If successfully added, you should see a message like this:


4. Disconnect from the network and reconnect. If the certificate and fingerprint are working properly, you will see the following message in the connect dialogue:

5. While you cannot use kill immediately protection with an SSLFP in mIRC, you can take advantage of the kill quick (you can use this with any automatic services authentication method or if you are quick with typing), which gives you about 20 seconds to enter your password. This can be turned on by issuing the following command:

/ns set kill quick

HexChat SSLFP setup:

1. Open up your Network List from the HexChat menu or Ctrl+S, and make note of the name you gave Cuff-Link. In this case, we put in Cuff-Link-2.

Open the Network List.
Open the Network List.
Make note of what you named Cuff-Link, as your .pem file must have the same name, then click on "Edit..."
Make note of what you named Cuff-Link, as your .pem file must have the same name, then click on “Edit…”
Make sure your account name [this is your NickServ account] is in the "User Name" field, then select SASL External (cert) from the Login method dropdown.
Make sure your account name [this is your NickServ account] is in the “User Name” field, then select SASL External (cert) from the Login method dropdown.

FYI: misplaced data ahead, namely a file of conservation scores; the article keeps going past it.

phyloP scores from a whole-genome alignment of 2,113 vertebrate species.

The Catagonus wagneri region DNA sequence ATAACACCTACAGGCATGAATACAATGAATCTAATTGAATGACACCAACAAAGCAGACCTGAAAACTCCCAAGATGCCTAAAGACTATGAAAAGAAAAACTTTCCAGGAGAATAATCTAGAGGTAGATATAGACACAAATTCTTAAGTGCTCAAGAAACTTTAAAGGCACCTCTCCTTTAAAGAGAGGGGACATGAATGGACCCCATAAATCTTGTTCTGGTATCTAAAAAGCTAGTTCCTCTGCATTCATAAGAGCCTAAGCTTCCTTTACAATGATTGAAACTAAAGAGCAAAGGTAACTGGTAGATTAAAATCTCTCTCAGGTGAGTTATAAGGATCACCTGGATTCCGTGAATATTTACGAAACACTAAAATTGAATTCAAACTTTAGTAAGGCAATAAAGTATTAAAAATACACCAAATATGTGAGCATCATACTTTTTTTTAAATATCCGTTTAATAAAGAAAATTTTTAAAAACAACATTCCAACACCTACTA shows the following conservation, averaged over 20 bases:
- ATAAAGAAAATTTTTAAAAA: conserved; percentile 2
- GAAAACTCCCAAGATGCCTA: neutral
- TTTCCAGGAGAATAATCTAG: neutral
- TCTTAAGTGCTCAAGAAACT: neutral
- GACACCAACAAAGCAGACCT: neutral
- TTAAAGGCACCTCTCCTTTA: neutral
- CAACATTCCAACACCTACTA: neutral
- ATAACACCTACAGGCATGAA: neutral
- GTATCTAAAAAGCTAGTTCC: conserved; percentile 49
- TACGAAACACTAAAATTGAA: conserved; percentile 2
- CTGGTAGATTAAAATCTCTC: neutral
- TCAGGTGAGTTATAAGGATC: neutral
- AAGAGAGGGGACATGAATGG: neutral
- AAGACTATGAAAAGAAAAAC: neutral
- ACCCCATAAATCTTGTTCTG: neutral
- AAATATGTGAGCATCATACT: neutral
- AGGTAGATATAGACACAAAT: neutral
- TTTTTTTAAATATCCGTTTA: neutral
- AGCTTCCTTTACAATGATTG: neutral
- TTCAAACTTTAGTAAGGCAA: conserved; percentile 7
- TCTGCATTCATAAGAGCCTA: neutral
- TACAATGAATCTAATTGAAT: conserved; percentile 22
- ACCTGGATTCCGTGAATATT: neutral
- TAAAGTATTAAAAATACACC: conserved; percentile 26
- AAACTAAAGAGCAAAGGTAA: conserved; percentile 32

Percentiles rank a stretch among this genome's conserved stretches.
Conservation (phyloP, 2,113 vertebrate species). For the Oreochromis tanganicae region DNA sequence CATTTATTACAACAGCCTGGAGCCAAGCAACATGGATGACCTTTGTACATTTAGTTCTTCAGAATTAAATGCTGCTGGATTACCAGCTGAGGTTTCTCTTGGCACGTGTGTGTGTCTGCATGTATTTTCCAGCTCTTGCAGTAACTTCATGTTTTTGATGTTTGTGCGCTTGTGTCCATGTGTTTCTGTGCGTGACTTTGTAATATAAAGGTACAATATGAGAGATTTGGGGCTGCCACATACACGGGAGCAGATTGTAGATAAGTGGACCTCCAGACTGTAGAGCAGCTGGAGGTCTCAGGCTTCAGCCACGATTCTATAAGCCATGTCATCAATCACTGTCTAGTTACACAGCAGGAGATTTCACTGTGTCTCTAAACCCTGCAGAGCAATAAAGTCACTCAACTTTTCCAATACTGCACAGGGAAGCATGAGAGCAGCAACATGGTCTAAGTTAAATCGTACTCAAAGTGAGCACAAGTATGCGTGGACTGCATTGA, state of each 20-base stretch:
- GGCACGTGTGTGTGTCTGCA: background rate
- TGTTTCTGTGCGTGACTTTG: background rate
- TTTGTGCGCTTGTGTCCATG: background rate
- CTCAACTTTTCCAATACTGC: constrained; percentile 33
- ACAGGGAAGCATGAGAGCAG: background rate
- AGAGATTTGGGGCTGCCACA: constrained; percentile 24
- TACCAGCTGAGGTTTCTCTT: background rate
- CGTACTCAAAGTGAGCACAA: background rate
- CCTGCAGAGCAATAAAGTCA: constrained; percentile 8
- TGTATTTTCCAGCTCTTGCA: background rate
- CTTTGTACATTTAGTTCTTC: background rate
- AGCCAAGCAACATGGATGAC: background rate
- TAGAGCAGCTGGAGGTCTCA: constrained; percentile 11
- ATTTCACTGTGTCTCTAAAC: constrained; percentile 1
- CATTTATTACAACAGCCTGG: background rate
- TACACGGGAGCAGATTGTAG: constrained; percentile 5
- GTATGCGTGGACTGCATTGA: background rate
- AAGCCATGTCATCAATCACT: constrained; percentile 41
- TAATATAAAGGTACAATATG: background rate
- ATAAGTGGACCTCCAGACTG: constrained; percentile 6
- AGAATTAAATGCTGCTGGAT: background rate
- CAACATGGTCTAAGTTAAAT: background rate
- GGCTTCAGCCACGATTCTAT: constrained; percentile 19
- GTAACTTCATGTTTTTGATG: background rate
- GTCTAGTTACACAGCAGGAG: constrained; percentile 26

2. Copy your .pem file into the appropriate directory:


cp path/to/your/cert/thing.pem /home/youruser/.config/hexchat/nameforcl.pem

In our example, this would be:

cp path/to/your/cert/thing.pem /home/youruser/.config/hexchat/Cuff-Link-2.pem

Please remember that *nix is CASE SENSITIVE, so if you called the network Cuff-Link-2 in HexChat, your .pem cannot be cuff-LINK-2.pem.

Windows: Navigate to C:\Users\[youruser]\AppData\Roaming\HexChat\ and create a folder called “certs”. Then copy your thing.pem file into the certs directory [C:\Users\[youruser]\AppData\Roaming\HexChat\certs], and rename it to whatever you called Cuff-Link. In this case, the .pem is “Cuff-Link-2.pem”.

3. Connect to Cuff-Link. Look in your connect dialogue for lines indicating that HexChat is trying to use the cert. It should tell you that authentication was unsuccessful, because the next step hasn’t been done yet. Get your fingerprint from the certificate generation, and issue the following command:

/ns cert add [yourfingerprint] like so:

Add the fingerprint to NickServ.
Add the fingerprint to NickServ.

You will receive a notice like this if the fingerprint was successfully added to NickServ:

Fingerprint successfully added to NickServ.
Fingerprint successfully added to NickServ.

4. Close the current connection, and reconnect to Cuff-Link. You should see the following two messages (with your nick, of course) in your connect scroll:

If successful, you will see these messages up in your scroll. If it was not successful, NickServ will be asking for your password.

5. If you wish to take advantage of the “kill immediately” nick protection once you have the SSLFP authenticating properly, issue the following command:

/ns set kill immed

This will immediately Cuff#### anyone who tries to use your nick. Please be aware that if you use the same NickServ account on multiple devices, you are going to have to set up SASL on all of them to use this option.